Another is that there is a move afoot to abolish the teaching of the ancient classics on the grounds that they are irrelevant, and I thought it worthwhile to read an ancient classic to see whether it is relevant or not.

What follows is not a summary of the Confessions, but my personal reaction to it.

The main thing I got out of it was an understanding of how fundamental the doctrine of Original Sin is to Christianity.  This is the idea that sin is something baked into your nature that you can’t get rid of, no matter what you do.

Augustine condemned himself because, as a little baby, he didn’t care about anything except his selfish hunger for his mother’s milk. 

He condemned himself for what most people today would regard a normal desire for career success and for the approval of his peers.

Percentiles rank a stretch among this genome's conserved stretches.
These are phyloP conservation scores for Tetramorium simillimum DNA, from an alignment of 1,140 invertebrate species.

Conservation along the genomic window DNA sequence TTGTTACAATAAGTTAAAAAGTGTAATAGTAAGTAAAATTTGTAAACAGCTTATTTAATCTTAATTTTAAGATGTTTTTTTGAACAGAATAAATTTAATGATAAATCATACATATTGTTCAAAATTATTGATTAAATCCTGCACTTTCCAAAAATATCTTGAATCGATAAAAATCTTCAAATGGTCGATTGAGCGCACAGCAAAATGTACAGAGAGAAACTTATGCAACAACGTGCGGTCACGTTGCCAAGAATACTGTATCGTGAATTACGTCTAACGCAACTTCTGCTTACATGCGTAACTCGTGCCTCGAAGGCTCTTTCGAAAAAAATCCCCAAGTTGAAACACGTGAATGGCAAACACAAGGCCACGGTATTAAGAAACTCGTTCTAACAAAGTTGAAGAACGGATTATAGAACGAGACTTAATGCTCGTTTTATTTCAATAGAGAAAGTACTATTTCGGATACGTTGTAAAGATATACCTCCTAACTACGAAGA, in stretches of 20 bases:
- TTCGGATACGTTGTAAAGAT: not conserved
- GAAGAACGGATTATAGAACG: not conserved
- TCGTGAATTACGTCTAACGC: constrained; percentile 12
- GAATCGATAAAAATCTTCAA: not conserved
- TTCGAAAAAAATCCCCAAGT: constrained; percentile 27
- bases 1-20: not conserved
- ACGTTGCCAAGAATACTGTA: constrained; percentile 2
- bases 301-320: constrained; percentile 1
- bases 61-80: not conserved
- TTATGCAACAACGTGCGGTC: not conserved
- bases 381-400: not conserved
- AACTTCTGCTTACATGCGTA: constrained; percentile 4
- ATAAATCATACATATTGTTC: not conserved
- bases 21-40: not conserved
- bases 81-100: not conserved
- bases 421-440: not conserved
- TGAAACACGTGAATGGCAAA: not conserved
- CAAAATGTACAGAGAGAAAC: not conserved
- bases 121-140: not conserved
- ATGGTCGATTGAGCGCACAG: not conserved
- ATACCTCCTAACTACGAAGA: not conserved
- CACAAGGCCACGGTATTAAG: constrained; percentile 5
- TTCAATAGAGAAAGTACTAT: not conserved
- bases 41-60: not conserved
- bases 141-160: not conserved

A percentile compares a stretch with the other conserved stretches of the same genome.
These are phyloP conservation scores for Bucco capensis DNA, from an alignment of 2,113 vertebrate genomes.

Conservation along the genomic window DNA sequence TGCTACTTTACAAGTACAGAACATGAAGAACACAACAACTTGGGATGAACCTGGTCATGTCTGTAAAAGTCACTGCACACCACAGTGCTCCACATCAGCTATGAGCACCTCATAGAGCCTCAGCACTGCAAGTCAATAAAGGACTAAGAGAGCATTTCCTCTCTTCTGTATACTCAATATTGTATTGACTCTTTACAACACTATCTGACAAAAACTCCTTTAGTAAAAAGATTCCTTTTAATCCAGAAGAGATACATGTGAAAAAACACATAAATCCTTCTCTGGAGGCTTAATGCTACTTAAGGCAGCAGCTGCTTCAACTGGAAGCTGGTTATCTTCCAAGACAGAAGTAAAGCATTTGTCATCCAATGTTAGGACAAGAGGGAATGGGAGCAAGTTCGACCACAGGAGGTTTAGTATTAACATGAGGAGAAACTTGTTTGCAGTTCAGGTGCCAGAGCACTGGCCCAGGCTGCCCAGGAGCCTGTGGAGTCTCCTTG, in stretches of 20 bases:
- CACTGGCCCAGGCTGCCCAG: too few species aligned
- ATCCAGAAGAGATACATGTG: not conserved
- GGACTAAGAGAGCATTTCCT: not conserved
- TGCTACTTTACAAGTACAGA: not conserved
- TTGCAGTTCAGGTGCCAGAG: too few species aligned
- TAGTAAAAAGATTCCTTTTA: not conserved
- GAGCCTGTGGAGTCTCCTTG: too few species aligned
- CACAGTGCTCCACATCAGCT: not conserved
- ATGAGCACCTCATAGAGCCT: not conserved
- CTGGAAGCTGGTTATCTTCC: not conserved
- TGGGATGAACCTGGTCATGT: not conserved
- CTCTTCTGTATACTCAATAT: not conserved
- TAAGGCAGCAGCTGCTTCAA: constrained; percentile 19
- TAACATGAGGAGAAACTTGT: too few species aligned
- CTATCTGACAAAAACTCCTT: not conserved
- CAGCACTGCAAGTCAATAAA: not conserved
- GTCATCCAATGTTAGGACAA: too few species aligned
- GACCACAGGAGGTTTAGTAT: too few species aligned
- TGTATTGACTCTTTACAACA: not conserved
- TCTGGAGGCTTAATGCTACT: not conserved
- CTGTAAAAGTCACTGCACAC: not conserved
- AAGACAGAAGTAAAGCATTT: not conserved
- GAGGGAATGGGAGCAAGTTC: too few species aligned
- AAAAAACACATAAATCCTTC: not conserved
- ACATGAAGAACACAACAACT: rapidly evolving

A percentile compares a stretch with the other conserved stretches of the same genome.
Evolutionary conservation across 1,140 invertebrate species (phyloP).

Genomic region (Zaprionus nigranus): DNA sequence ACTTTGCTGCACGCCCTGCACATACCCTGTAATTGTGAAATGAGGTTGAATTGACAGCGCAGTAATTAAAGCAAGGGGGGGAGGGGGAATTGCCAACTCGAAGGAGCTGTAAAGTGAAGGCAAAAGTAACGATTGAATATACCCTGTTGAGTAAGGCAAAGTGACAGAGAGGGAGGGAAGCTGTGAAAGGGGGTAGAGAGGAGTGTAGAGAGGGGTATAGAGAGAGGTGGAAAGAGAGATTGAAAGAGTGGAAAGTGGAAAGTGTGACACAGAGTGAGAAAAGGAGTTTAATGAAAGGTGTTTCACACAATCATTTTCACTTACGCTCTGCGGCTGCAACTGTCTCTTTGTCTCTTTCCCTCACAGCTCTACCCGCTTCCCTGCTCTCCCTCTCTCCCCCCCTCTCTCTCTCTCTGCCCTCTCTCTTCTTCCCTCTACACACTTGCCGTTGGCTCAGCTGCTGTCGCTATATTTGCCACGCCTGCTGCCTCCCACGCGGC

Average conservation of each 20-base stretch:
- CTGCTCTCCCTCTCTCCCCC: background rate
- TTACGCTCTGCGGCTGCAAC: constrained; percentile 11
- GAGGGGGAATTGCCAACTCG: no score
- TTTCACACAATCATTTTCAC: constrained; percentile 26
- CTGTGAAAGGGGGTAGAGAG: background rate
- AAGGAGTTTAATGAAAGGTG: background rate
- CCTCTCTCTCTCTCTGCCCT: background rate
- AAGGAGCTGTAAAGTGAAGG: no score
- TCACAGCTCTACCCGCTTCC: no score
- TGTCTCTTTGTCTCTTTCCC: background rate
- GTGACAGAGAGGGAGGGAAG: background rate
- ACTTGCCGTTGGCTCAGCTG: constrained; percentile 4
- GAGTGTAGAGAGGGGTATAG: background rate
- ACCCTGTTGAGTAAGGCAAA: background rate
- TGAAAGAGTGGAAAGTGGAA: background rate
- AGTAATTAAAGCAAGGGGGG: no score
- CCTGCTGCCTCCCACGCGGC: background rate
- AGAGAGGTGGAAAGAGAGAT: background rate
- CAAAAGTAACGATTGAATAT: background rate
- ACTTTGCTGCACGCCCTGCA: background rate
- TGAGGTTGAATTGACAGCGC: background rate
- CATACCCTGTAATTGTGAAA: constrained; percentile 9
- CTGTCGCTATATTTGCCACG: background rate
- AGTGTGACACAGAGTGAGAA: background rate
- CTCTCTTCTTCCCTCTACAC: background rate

He even criticized himself for being excessive in mourning the death of good friends.  It meant that he may have loved them more than he loved God.

He criticized himself for taking pleasure in the beauties of nature, or of art, unless it was combined with gratitude to God.

One act that particularly tore at him happened when he was a teenage boy.  He was part of a gang that invaded a walled orchard and stole pears.  He thought it was particularly evil because he didn’t need the pears.  He committed the theft because it was forbidden and because of peer pressure, not for the sake of pleasure or benefit to himself.

I have to say there is something to his last point.  I do think there is such a thing as evil, which is hatred of the good.  I think is different from mere badness, which is the inability to resist temptation.  But if this minor act of juvenile delinquency were the worst thing I myself had ever done, I would be well pleased with myself.